practice problem 1
- the magnitude of the electric field,
- the direction of the electric field,
- the electric potential (assuming the potential is zero at infinite distance), and
- the energy needed to bring a +1.0 μC charge to this position from infinitely far away.
Since the charges are identical in magnitude and equally far from the origin, we can do one computation for both charges.
E = kq r2 E = (9.0 × 109 Nm2/C2)(1.0 × 10−6 C) (1.0 m)2 E = 9,000 N/C
Electric field lines come out of positive charges and go into negative charges. At the origin, this results in an electric field that points "left" (away from the positive change) and "up" (toward the negative charge). These two vectors form the legs of a 45°–45°–90° triangle whose sides are in the ratio 1:1:√2.
∑E = √2 × 9,000 N/C = 12,700 N/C
Moving "up" and to the "left" in equal amounts results in a 135° standard angle.
Once again, since the charges are identical in magnitude and equally far from the origin, we only need to compute one number.
V = kq r V = (9.0 × 109 Nm2/C2)(1.0 × 10−6 C) (1.0 m) V = 9,000 V
Electric potential is a scalar quantity. It doesn't have direction, but it does have sign. The positive charge contributes a positive potential and the negative charge contributes a negative potential. Add them up and watch them cancel.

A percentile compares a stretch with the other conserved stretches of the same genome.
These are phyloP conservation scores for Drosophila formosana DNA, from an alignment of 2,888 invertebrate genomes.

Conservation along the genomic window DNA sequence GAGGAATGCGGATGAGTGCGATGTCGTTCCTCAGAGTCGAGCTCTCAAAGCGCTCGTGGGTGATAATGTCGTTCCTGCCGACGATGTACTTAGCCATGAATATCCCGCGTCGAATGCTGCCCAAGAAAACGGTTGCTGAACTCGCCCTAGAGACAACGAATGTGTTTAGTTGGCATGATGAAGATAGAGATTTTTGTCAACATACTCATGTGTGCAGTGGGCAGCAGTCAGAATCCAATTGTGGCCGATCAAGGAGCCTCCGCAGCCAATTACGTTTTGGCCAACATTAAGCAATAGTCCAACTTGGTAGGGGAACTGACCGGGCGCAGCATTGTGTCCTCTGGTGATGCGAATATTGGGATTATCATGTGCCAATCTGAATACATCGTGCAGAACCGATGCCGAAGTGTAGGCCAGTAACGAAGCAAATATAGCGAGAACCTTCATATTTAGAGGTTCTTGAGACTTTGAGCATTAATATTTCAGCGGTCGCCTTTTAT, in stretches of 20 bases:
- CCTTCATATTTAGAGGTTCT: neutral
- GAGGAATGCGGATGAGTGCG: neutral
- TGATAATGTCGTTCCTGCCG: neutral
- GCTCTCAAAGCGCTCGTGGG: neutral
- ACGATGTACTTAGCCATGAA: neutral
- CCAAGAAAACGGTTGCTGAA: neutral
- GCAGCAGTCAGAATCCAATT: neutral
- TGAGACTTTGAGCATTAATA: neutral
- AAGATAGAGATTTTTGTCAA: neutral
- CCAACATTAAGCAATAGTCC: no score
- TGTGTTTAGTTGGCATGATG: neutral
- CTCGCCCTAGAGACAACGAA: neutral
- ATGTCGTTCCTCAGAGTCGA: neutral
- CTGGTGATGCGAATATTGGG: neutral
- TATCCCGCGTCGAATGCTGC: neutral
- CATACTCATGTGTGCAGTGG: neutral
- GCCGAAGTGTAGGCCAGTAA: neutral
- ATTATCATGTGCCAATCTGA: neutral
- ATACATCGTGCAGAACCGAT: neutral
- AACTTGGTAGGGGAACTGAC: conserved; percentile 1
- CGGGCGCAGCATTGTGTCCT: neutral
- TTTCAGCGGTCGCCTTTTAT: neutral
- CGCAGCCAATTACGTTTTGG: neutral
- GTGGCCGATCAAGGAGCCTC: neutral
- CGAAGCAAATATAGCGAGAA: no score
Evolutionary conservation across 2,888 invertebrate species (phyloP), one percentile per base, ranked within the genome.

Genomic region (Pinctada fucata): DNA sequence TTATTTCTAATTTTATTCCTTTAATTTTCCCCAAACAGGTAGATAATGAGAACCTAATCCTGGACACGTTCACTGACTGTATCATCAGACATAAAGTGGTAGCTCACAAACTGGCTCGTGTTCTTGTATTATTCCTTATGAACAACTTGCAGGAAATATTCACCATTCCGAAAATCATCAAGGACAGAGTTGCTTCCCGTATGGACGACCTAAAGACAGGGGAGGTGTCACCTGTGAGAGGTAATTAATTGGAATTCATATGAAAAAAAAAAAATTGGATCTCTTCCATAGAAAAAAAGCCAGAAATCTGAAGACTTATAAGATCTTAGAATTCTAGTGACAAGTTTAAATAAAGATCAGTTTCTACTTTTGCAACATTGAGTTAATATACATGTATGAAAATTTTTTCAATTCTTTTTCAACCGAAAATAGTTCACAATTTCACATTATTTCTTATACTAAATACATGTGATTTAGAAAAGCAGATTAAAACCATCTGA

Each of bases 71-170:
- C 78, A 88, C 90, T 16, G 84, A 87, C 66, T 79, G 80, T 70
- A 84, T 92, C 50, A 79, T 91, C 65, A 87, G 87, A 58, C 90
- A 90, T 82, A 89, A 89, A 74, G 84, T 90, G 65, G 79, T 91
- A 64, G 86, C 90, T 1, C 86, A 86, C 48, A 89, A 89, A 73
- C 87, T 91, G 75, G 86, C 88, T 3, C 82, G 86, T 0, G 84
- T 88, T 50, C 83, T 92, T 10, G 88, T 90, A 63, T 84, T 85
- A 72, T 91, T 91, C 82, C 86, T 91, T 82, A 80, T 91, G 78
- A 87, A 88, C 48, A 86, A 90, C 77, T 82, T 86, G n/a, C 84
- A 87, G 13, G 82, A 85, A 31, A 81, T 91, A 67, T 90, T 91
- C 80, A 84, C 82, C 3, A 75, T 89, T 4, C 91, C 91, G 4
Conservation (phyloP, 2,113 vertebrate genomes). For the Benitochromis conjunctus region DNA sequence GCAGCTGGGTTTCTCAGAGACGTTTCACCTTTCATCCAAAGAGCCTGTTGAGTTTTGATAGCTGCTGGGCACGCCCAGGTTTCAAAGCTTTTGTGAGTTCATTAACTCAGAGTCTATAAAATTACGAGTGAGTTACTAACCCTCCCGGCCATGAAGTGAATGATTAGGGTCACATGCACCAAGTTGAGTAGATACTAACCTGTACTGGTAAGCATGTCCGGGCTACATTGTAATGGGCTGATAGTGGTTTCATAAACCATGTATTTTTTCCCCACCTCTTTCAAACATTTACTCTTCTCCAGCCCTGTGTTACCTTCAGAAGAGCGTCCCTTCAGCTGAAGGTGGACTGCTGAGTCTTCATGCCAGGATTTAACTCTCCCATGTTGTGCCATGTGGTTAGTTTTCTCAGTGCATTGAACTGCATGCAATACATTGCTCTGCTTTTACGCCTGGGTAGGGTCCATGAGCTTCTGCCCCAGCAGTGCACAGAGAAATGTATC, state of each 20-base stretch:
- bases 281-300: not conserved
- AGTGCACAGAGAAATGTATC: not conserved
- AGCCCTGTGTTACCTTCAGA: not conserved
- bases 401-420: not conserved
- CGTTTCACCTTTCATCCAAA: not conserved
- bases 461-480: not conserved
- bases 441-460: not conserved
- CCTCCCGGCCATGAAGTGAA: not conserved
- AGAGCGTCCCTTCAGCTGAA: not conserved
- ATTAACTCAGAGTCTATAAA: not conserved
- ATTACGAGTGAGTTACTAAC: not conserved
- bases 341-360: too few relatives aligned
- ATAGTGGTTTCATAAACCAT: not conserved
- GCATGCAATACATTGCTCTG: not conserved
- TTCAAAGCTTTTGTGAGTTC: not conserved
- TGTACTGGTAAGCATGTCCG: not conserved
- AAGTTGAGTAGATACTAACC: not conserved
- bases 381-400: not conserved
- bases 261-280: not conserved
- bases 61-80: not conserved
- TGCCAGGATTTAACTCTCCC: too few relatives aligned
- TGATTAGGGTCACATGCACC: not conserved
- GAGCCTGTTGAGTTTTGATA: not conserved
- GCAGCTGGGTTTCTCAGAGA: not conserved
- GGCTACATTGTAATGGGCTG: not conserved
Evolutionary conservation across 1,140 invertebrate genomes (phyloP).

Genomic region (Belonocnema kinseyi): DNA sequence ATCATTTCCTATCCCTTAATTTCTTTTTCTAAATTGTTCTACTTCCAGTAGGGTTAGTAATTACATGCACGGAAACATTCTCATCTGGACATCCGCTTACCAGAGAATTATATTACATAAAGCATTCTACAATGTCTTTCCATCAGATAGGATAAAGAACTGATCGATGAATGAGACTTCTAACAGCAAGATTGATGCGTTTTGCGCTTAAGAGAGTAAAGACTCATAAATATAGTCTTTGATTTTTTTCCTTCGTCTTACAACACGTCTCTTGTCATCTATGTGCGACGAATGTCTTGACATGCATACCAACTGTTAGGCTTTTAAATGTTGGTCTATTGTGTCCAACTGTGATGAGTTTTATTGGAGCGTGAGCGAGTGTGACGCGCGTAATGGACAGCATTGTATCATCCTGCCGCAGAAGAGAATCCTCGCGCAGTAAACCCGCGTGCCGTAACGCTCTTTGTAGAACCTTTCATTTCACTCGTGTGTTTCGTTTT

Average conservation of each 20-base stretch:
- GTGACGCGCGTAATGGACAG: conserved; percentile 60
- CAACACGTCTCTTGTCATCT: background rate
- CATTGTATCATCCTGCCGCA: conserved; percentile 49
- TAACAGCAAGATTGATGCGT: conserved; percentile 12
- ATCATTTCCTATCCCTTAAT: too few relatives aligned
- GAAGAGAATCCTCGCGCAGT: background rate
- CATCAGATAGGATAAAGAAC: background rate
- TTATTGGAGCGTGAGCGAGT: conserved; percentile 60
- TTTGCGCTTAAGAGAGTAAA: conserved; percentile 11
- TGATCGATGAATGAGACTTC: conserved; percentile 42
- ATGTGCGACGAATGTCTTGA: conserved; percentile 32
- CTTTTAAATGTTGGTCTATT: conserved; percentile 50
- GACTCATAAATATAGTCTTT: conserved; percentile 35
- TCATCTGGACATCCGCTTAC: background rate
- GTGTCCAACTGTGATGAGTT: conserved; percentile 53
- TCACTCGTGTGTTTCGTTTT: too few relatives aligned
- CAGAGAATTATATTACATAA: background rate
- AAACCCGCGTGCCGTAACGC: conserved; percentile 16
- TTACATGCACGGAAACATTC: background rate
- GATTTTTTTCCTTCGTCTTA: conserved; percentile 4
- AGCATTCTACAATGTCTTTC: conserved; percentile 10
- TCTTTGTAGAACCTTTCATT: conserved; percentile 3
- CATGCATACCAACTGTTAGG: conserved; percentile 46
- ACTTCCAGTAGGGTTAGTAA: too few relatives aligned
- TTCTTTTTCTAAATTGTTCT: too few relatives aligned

∑V = 9,000 V − 9,000 V = 0 V
The electric potential at a point in space is defined as the work per unit charge required to move a test charge to that location from infinitely far away.
ΔV = ΔUE q
Algebra shows that work is charge times potential difference. Since the potential at the origin is zero, no work is required to move a charge to this point.
ΔUE = qΔV
ΔUE = (1.0 × 10−6 C)(0 V)
ΔUE = 0 J
practice problem 2
The kinetic energy of the moving particles is completely transformed into electric potential energy at the point of closest approach.
Finish the algebra.
practice problem 3
The diagram on the accompanying pdf file shows the location and charge of four identical small spheres. Find the electric potential at the five points indicated with open circles. Use these results and symmetry to find the potential at as many points as possible without additional calculation. Write your results on or near the points. Sketch at least 4 equipotential lines. Pick round values seperated by a uniform interval. At least one of the lines should be disconnected.
Use the equation for the electric potential from a set of point charges.
|V = k ∑||q|
Since each charge is the same size, we can factor it out.
|V = kq ∑||1|
In order to save screen real estate, let's compute the product of the constants once…
kq = (9 × 109 Nm2/C2)(1 × 10−6 C) = (9,000 Nm2/C)
…and the sum of the distances to the four charges five times…
|r1||√8 m||√8 m||√8 m||√8 m|
|r2||√8 m||√8 m||√40 m||√40 m|
|r3||√20 m||√20 m||√68 m||√68 m|
|r4||2 m||2 m||√20 m||√20 m|
|r5||2 m||√20 m||6 m||√52 m|
Apply it at each of the five locations, summing up the contributions of the four point charges.
|V1 = (9,000 Nm2/C)(1.41421…m−1)|
|V1 = 12,700 V|
|V2 = (9,000 Nm2/C)(1.02333…m−1)|
|V2 = 9,210 V|
|V3 = (9,000 Nm2/C)(0.68974…m−1)|
|V3 = 6,210 V|
|V4 = (9,000 Nm2/C)(1.44721…m−1)|
|V4 = 13,000 V|
|V5 = (9,000 Nm2/C)(1.23605…m−1)|
|V5 = 9,260 V|
Record the numbers at as many symmetric locations as possible.